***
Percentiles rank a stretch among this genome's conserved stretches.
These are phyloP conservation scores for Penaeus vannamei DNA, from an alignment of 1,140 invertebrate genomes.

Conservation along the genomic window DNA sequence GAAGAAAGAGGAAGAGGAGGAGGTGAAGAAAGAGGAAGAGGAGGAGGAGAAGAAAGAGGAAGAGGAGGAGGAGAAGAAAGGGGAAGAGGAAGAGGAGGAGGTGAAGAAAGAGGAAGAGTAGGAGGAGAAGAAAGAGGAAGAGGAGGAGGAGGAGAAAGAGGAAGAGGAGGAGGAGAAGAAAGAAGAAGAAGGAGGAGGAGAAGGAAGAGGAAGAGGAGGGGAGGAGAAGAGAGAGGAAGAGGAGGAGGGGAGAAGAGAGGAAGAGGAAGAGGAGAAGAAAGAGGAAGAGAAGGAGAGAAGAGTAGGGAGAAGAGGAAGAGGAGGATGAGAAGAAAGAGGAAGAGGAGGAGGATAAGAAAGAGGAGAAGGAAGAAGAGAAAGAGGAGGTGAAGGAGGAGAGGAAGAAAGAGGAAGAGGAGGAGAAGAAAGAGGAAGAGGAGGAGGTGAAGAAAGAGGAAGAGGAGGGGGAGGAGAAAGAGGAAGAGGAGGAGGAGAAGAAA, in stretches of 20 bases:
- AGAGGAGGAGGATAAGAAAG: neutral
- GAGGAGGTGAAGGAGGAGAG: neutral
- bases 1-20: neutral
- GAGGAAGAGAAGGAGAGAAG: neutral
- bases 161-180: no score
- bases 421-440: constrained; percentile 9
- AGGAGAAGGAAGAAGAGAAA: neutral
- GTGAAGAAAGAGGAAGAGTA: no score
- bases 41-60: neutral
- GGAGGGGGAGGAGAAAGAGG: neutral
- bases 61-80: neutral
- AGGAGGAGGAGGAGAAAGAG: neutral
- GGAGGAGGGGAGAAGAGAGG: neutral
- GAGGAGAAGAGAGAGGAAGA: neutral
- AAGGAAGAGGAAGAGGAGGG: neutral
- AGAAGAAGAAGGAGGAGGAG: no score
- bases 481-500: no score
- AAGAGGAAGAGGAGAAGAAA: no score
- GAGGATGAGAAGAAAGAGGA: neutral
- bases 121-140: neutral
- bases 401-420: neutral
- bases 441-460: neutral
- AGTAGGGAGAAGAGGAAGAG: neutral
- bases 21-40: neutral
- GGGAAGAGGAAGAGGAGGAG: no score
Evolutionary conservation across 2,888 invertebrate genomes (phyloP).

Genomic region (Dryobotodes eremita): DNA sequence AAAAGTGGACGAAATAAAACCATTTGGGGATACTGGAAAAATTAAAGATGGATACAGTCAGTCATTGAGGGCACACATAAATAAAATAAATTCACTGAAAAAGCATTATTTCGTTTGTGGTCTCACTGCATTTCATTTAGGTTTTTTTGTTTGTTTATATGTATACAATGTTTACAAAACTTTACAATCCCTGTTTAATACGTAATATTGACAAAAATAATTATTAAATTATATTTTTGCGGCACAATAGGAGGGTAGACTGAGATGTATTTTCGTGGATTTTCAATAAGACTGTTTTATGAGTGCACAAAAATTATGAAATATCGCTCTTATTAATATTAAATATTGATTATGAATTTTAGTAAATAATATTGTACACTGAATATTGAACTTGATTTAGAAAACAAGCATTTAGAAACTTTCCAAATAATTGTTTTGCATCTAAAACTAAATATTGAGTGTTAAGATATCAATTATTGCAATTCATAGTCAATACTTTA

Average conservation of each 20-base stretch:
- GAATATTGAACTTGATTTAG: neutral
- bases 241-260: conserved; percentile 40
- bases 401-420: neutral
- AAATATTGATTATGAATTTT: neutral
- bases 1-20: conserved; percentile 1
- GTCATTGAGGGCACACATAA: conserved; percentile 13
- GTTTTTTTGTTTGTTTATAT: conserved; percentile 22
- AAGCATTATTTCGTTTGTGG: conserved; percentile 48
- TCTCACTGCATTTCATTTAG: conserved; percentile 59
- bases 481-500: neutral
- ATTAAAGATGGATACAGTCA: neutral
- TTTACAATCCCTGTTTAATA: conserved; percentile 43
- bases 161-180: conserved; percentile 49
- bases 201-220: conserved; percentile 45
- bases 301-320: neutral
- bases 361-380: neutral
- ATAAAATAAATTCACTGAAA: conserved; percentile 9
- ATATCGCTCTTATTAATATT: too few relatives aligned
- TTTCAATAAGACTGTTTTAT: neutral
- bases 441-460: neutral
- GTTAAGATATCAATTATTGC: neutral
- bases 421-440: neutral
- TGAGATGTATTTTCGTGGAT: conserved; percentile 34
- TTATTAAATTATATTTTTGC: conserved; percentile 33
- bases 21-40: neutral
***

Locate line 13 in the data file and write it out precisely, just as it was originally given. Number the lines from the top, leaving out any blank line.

- GGAGGGGGAGGAGAAAGAGG: neutral